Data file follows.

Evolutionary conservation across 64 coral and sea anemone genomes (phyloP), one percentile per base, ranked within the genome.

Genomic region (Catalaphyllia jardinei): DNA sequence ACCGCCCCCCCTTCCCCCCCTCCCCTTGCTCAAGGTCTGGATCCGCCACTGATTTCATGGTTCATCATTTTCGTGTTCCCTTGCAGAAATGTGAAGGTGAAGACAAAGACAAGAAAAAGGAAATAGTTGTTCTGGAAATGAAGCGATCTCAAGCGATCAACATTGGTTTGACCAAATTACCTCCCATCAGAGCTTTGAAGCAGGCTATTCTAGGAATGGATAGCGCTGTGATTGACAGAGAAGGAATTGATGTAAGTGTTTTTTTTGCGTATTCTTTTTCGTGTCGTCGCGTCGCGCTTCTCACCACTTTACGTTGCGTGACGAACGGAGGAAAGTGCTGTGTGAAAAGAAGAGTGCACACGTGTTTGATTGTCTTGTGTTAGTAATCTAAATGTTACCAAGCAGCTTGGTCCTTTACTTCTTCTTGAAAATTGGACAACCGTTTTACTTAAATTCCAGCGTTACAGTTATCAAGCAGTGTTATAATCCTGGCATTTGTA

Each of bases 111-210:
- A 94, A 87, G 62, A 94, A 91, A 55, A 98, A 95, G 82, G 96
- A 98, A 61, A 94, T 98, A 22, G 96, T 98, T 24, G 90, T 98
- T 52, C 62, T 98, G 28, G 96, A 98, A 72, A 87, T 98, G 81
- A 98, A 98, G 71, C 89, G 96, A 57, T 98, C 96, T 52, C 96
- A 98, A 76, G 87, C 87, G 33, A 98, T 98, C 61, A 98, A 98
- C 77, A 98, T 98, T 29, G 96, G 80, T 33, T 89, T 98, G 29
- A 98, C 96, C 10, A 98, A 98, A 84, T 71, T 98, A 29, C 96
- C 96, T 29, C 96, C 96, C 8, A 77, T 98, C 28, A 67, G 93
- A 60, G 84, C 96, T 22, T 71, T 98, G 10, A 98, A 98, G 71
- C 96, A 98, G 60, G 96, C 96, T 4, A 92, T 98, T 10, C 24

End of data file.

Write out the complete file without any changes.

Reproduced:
Evolutionary conservation across 64 coral and sea anemone genomes (phyloP), one percentile per base, ranked within the genome.

Genomic region (Catalaphyllia jardinei): DNA sequence ACCGCCCCCCCTTCCCCCCCTCCCCTTGCTCAAGGTCTGGATCCGCCACTGATTTCATGGTTCATCATTTTCGTGTTCCCTTGCAGAAATGTGAAGGTGAAGACAAAGACAAGAAAAAGGAAATAGTTGTTCTGGAAATGAAGCGATCTCAAGCGATCAACATTGGTTTGACCAAATTACCTCCCATCAGAGCTTTGAAGCAGGCTATTCTAGGAATGGATAGCGCTGTGATTGACAGAGAAGGAATTGATGTAAGTGTTTTTTTTGCGTATTCTTTTTCGTGTCGTCGCGTCGCGCTTCTCACCACTTTACGTTGCGTGACGAACGGAGGAAAGTGCTGTGTGAAAAGAAGAGTGCACACGTGTTTGATTGTCTTGTGTTAGTAATCTAAATGTTACCAAGCAGCTTGGTCCTTTACTTCTTCTTGAAAATTGGACAACCGTTTTACTTAAATTCCAGCGTTACAGTTATCAAGCAGTGTTATAATCCTGGCATTTGTA

Each of bases 111-210:
- A 94, A 87, G 62, A 94, A 91, A 55, A 98, A 95, G 82, G 96
- A 98, A 61, A 94, T 98, A 22, G 96, T 98, T 24, G 90, T 98
- T 52, C 62, T 98, G 28, G 96, A 98, A 72, A 87, T 98, G 81
- A 98, A 98, G 71, C 89, G 96, A 57, T 98, C 96, T 52, C 96
- A 98, A 76, G 87, C 87, G 33, A 98, T 98, C 61, A 98, A 98
- C 77, A 98, T 98, T 29, G 96, G 80, T 33, T 89, T 98, G 29
- A 98, C 96, C 10, A 98, A 98, A 84, T 71, T 98, A 29, C 96
- C 96, T 29, C 96, C 96, C 8, A 77, T 98, C 28, A 67, G 93
- A 60, G 84, C 96, T 22, T 71, T 98, G 10, A 98, A 98, G 71
- C 96, A 98, G 60, G 96, C 96, T 4, A 92, T 98, T 10, C 24